The Christian Heritage Centre

19th May 2021

Mary, Mother of the Church

Adam Coates
Pentecost, Jean II Restout, 1732
Our last post in this series addressed Our Lady’s suffering as an essential part of her model discipleship. We saw how it united her discipleship to her Son’s mission of sorrow. It is not hard to imagine the height of Our Lady’s sorrow as being the witnessing of her beloved Son suffering and dying in agony upon the Cross, whilst being mocked and derided.
This is the moment to which the ministry of Jesus has been leading and this is a key moment within the life of Our Lady’s discipleship; it is the moment where she takes on a new role, the moment she is proclaimed Mother of the Church. As Christ hangs dying upon the Cross, He see His mother and St. John. Addressing His mother, He says, “Woman, behold your son”. Addressing St John, He says, “Behold your mother”. The passage then continues stating that “from that hour the disciple took her to his home” (John 19:26-27). St. John, the only Apostle present, represents the Church. This is more than simple a call for St. John to take Mary as his mother, it is a call for the whole Church to take Mary as its mother. St. John responds generously, and, to provide a more literal translation, Pope Benedict XVI explains that it can even be translated that St John takes Mary “into his inner-life setting”.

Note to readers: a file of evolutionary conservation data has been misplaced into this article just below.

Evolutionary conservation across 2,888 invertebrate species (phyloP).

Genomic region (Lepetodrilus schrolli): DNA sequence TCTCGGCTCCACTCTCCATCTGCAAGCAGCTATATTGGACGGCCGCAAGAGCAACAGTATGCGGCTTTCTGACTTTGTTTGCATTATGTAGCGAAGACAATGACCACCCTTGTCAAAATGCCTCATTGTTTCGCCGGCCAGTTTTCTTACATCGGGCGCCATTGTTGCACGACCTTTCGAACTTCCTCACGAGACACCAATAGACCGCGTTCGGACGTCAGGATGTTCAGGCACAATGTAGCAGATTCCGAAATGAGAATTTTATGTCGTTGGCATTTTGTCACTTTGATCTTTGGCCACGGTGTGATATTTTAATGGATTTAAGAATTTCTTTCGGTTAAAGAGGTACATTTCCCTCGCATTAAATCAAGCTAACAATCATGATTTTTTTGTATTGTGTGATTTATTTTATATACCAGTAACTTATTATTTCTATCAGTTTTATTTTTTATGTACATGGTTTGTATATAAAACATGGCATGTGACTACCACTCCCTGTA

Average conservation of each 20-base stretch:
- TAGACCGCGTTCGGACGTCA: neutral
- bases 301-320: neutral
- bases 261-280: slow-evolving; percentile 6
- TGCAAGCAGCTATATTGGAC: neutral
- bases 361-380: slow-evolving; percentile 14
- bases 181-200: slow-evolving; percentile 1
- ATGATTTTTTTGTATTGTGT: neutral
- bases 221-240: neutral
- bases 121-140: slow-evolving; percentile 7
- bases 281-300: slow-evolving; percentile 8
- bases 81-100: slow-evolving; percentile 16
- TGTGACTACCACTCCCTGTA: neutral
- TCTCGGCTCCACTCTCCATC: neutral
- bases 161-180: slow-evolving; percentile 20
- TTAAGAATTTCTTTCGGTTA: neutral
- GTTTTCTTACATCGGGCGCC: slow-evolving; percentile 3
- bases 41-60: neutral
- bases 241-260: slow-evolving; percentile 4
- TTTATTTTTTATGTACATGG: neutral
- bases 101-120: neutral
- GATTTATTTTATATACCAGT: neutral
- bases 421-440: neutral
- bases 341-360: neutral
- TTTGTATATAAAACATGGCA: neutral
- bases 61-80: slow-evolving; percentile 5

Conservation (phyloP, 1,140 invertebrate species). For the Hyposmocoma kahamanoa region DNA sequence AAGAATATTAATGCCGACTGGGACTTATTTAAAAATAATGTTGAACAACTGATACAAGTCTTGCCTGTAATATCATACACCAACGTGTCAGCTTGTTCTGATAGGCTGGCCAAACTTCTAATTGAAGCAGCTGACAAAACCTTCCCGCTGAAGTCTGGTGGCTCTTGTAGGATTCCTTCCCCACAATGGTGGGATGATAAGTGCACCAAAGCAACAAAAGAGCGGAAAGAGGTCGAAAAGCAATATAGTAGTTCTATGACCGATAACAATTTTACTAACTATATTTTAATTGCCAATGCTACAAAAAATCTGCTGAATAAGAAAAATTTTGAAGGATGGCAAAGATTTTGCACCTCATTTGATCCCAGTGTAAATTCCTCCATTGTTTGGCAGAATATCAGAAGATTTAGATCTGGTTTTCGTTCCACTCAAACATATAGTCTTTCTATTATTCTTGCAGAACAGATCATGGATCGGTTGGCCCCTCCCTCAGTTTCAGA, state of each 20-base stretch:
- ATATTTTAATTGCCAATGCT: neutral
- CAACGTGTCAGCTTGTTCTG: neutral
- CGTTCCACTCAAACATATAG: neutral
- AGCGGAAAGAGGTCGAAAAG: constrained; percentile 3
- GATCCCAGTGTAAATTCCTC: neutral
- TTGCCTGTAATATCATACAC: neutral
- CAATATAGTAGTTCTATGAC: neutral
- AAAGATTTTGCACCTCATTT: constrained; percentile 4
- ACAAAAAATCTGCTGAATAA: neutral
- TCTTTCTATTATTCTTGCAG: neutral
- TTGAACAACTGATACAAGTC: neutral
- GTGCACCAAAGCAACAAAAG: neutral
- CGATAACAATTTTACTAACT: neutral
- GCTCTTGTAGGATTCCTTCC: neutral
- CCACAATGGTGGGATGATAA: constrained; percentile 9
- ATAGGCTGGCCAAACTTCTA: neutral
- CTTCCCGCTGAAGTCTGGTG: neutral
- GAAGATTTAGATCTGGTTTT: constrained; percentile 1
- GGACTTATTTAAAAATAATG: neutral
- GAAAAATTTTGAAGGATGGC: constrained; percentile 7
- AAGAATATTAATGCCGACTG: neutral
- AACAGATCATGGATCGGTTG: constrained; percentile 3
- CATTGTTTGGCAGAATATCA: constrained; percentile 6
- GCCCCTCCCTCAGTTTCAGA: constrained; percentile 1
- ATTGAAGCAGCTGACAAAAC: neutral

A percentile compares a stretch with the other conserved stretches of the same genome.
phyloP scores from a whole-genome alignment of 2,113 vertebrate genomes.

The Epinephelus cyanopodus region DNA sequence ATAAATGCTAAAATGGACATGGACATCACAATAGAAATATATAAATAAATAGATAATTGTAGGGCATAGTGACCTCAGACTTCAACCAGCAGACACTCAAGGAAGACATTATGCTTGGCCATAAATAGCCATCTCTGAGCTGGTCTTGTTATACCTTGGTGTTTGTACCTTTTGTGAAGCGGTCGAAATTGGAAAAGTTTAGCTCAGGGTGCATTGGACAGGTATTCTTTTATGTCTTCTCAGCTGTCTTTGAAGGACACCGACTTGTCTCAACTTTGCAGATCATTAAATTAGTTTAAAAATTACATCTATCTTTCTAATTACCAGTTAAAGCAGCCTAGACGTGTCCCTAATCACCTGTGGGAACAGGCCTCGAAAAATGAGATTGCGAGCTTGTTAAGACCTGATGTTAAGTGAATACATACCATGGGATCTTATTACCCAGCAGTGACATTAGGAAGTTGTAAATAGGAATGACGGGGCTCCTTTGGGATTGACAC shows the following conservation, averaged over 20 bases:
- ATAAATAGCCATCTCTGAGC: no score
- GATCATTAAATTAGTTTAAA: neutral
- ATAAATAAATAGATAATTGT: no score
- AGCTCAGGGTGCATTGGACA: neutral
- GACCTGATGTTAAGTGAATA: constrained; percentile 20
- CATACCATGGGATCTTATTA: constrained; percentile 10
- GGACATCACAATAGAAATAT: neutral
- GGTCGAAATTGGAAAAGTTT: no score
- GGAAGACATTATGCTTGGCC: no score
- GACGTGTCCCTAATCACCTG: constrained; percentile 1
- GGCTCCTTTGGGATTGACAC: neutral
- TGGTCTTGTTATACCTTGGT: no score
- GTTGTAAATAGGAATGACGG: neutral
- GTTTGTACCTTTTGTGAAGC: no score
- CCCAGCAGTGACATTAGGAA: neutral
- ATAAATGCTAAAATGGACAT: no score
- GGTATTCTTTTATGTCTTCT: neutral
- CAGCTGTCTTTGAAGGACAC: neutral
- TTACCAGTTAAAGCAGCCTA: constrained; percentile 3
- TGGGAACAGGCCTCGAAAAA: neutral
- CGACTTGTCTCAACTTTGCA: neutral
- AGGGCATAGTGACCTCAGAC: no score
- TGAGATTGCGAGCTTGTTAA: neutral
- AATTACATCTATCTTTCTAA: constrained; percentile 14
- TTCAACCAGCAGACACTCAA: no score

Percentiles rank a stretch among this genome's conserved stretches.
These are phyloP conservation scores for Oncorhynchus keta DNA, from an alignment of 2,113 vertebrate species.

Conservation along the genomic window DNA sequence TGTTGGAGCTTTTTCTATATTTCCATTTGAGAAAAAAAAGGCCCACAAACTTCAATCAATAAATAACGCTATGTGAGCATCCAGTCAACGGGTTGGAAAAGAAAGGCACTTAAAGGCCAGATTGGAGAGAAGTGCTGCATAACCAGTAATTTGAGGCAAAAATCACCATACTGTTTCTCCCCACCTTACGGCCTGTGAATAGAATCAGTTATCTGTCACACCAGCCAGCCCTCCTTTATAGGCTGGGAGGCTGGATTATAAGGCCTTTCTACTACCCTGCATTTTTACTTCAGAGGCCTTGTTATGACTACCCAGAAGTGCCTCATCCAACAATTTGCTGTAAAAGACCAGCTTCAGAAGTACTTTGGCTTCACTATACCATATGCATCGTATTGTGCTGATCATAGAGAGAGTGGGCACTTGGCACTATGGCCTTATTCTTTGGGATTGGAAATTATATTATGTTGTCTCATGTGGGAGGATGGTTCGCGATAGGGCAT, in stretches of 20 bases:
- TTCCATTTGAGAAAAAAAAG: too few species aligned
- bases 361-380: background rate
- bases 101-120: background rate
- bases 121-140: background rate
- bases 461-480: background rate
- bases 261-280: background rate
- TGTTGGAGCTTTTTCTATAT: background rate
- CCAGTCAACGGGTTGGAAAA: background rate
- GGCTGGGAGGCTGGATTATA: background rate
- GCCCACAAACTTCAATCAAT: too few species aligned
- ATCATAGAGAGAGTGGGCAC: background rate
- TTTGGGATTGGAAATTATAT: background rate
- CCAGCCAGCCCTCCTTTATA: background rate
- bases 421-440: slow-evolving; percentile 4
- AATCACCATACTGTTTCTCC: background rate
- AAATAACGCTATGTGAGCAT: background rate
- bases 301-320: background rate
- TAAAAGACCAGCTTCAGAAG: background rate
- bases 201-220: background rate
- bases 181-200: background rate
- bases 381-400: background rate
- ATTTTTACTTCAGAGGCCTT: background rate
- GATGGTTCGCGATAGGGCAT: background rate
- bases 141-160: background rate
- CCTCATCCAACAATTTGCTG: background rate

The Mother of Jesus is called to be taken into the hearts of all Christians. This motherhood, St. Paul VI writes, is a “new motherhood in the Spirit”. He continues, that in this “new motherhood … Mary embraces each and every one in the Church, and embraces each and every one through the Church”. As St. Paul VI makes clear, this is not a motherhood that ends with the end of the earthly life of either Mary or St. John but, rather, one that continues as a lived reality in the Church.
St. John Paul II further reinforces this fact. Pointing to the Mass, that awesome moment where Christ’s sacrifice on the Cross is re-presented, he writes that to revisit the Cross in this fashion is also to revisit this moment with Our Lady: in every celebration of the Mass, Our Lady is given anew to the Church. In St. John Paul’s own words, “Experiencing the memorial of Christ’s death in the Eucharist also means continually receiving this gift. It means accepting – like John – the one who is given to us anew as our Mother”. It means, St. John Paul continues, “putting ourselves at the school of his Mother and allowing her to accompany us”. Every celebration of the Mass renews the Church’s oneness with Christ and its motherhood with Mary. It is no accident that it is in the Mass, the “source and summit of the Christian life”, where Mary’s motherhood is renewed in the Church, for Mary’s role in Christ’s saving mission is essential; this relates right back to our very first post where Our Lady’s ‘yes’ makes possible Christ’s mission. Mary’s motherhood of the Church, where she serves as an example and teacher to all Christians, is central to the lived reality of the Christ’s Body the Church.
Mary was, as Pope Leo XIII writes, “in very truth, the Mother of the Church, the Teacher and Queen of the Apostles, to whom, besides, she confided no small part of the divine mysteries which she kept in her heart”. The Apostles would have looked to Mary as a model which to follow for, as we already know, she was the perfect disciple. That perfect discipleship was to lead to Mary’s Assumption into Heaven, the subject of our next post in the series.